Culture in “A Song of Ice and Fire” (Part 1 of 4)

[Here Be Dragons and Spoilers]

One of my favorite aspects of George R. R. Martin’s book series, “A Song of Ice and Fire,” is the various cultures he has created.  Many fantasy authors can create a realistic culture or two, but Martin excels at having  the cultures interact with one another in fascinating and believable ways.  Although I can imagine students complaining to a department head about analyzing Martin’s work due to it’s violence and sexuality, I think that it’d be a great series to engage students.  I began this series years ago before I had taken my first sociology class.  (In a humorous turn of events, I discovered this summer in my Hugo reading frenzy that I had read more of the series than I remembered. I suspect now that I read the third book in a graduate-school induced fog back in 2001.)  As far as the Hugo award goes, I feel that “Among Others” was a better choice for the award.  But I love the tapestry that Martin is weaving when it comes to cultures and characters in his world.

As far as the aspects of culture, I particularly enjoy his exploration of different cultural values, norms, and deviance.  This is one of my favorite topics in my intro to sociology course.  According to the textbook, values “are culturally defined standards that people use to assess desirability, goodness, and beauty and that serve as broad guidelines for social living,”  while norms are “rules and expectations by which a society guides the behavior of its members” (Macionis 44).  In the U.S., we broadly values freedom, at least to a point, as well as valuing competition and the individualism.  On the other hand, norms are more specific like the fact that we wash our hands after using the restroom or walking on the right side of the sidewalk.  Deviance occurs when these rules are broken.  Norms, even within a society, can differ inside of different settings.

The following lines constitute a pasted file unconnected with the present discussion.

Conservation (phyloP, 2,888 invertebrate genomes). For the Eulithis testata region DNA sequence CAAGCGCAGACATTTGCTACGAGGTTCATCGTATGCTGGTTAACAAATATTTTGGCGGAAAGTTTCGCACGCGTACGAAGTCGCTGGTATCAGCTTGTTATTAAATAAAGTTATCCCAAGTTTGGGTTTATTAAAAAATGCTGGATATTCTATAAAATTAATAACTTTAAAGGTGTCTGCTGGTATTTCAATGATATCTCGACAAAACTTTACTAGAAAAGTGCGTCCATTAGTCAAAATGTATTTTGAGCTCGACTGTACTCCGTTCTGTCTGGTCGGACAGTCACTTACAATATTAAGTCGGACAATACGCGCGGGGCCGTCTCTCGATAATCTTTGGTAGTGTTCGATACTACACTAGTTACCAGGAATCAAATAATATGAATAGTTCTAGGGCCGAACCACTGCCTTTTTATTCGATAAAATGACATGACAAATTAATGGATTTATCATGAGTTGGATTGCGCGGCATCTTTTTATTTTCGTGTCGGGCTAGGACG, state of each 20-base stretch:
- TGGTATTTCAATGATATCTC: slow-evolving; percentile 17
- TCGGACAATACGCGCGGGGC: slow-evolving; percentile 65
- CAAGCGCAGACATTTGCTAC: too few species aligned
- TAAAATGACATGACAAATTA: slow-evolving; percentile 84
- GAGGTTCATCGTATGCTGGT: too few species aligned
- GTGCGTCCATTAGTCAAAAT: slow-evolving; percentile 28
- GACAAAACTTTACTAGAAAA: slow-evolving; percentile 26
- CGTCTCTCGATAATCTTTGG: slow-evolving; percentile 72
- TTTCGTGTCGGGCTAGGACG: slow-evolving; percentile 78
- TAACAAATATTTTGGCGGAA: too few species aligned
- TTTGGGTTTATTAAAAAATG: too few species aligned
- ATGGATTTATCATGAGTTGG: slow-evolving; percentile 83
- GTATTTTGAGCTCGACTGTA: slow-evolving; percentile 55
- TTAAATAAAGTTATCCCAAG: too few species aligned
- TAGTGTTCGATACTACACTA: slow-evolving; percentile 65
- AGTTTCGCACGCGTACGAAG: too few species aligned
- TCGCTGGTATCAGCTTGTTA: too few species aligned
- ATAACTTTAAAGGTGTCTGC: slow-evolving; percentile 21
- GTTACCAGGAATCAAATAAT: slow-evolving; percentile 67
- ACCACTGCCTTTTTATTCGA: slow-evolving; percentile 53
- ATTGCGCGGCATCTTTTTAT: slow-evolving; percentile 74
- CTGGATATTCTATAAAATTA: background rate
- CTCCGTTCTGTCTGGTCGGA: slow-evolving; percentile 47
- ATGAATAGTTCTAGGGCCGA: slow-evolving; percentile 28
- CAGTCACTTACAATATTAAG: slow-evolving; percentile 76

In “A Song of Ice and Fire,” the series begins with tensions between both norms and values between regions in Westeros.  This expands to many  surrounding nations in later books.  In the first book, I was struck by the differences between Northern and Southern culture due to their geography, weather, and history.  “Winter is coming,” a well known phrase from the books denotes the more pragmatic and pessimistic culture of the North.  Even more striking was the difference between what the characters in Westeros were experiencing versus young Daenerys Targaryen exiled to a different continent and living with the Dothraki, a migratory people.  Throughout the series, conflicts emerge between different ethical systems.  Martin does a delightful job exploring what is right and what is wrong for his characters based on the settings and situations they are in.  Martin’s settings feel as if they could be real, and I believe they’d work well to discuss culture.

In the next two blog posts, I will be exploring gender.  The first will look at violence and gender in “A Song of Ice and Fire.”  The second will relate to characterization and gender.  Finally, I will discuss my thoughts specifically on “Dance with Dragons.”

(1) Do the cultures in “A Song of Ice and Fire” seem realistic to you?

(2) Why do you connect (or not) with Martin’s work?


1 Comment

Filed under Book Reviews, Fantasy, Sociology

One response to “Culture in “A Song of Ice and Fire” (Part 1 of 4)

  1. Pingback: “The Curse of Chalion” | Jackofallbooks

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